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Introduction to VB.NET Object-Oriented Features
Pages: 1, 2, 3

Inheritance

In the first example, we have seen how a class can be defined and instantiated. In the next example, we will take a look at how classes can be inherited. Listing 2 shows the class definition of a class called Shape.

Listing 2. Shape Class



Public MustInherit Class Shape
    Dim l, b As Single
    Public MustOverride Function Area() As Single
    Public Overridable Function Perimeter() As Single
        Return 2 * (l + b)
    End Function

    Property length()
        Get
            Return l
        End Get
        Set(ByVal Value)
            l = Value
        End Set
    End Property

    Property breadth()
        Get
            Return b
        End Get
        Set(ByVal Value)
            b = Value
        End Set
    End Property
End Class

The Shape class contains two properties -- length and breadth. It also contains two methods -- Area() and Perimeter(). Let's take a more detailed look at the Shape class now.

First, the Shape class is defined with the MustInherit keyword. The MustInherit keyword indicates that some other classes must inherit the Shape class; directly instantiating a Shape class is not allowed. For example, the following is not allowed:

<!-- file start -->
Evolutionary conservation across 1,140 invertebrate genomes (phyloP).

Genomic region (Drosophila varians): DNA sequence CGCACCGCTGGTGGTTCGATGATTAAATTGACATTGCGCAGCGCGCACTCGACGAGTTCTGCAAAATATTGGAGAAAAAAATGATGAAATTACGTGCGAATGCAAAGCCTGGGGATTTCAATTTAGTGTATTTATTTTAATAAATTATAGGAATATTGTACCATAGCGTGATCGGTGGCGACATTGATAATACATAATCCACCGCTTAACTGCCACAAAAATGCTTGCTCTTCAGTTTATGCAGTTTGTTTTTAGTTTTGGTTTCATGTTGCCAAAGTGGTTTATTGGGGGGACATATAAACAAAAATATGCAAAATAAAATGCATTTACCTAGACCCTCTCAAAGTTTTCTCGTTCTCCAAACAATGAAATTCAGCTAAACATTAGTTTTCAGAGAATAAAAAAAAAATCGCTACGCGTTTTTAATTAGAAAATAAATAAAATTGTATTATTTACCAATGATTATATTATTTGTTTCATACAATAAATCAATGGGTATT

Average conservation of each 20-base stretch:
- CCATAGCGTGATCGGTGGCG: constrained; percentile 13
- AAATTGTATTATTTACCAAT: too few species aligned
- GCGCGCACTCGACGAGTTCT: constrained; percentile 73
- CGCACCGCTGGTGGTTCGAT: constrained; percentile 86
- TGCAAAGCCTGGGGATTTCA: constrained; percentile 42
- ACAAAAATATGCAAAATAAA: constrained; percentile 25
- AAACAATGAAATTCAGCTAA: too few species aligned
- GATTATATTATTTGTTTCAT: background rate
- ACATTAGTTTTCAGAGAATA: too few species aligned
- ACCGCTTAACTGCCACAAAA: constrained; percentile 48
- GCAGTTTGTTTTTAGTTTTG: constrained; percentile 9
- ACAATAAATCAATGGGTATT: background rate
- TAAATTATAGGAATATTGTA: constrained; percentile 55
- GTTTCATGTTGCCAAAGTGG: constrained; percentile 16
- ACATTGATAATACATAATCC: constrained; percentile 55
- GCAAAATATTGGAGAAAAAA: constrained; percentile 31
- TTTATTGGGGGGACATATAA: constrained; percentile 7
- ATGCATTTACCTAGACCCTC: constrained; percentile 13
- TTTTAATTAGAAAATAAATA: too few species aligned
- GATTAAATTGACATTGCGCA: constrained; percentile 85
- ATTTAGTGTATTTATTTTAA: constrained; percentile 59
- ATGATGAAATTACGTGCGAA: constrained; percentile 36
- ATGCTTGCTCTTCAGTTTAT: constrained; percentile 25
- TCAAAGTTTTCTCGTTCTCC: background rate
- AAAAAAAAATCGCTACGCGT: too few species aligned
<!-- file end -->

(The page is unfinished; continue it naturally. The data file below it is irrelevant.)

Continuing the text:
Dim someShapes as New Shape

The Area() method definition contains the keyword MustOverride. The MustOverride keyword is used to define an abstract class. That is, the method itself does not contain any implementation; the classes that inherit from it must implement the actual codes.

The Perimeter() method definition contains the keyword Overridable. Although this method contains the actual implementation, any classes inheriting from it have the option to override its implementation.

Listing 3 shows the class Rectangle inheriting from the Shape class (using the Inherits keyword). It implements the Area() method using the Overrides keyword. The keyword MyBase refers to the base class (i.e., Shape).

Listing 3. Rectangle Class


Public Class Rectangle
    Inherits Shape
    Public Overrides Function Area() As Single
        Return MyBase.length * MyBase.breadth
    End Function
End Class

You can use the Rectangle class:


        Dim r As New Rectangle()
        r.length = 4
        r.breadth = 5
        MsgBox(r.Area)
        MsgBox(r.Perimeter)

Listing 4 shows the Square class inheriting from the Rectangle class.

Listing 4. Square Class


Public NotInheritable Class Square
    Inherits Rectangle
End Class

The Square class contains the NotInheritable keyword, which indicates that this class cannot be inherited. For example, the following is not allowed:


Public Class smallSquare
    Inherits Square
End Class

You can use the Square class:


        Dim s As New Square()
        s.length = 4
        s.breadth = 4
        MsgBox(s.Area)
        MsgBox(s.Perimeter)

Listing 5 shows the Circle class. It overrides both the Area() and Perimeter() methods.

Listing 5. Circle Class


Public Class Circle
    Inherits Shape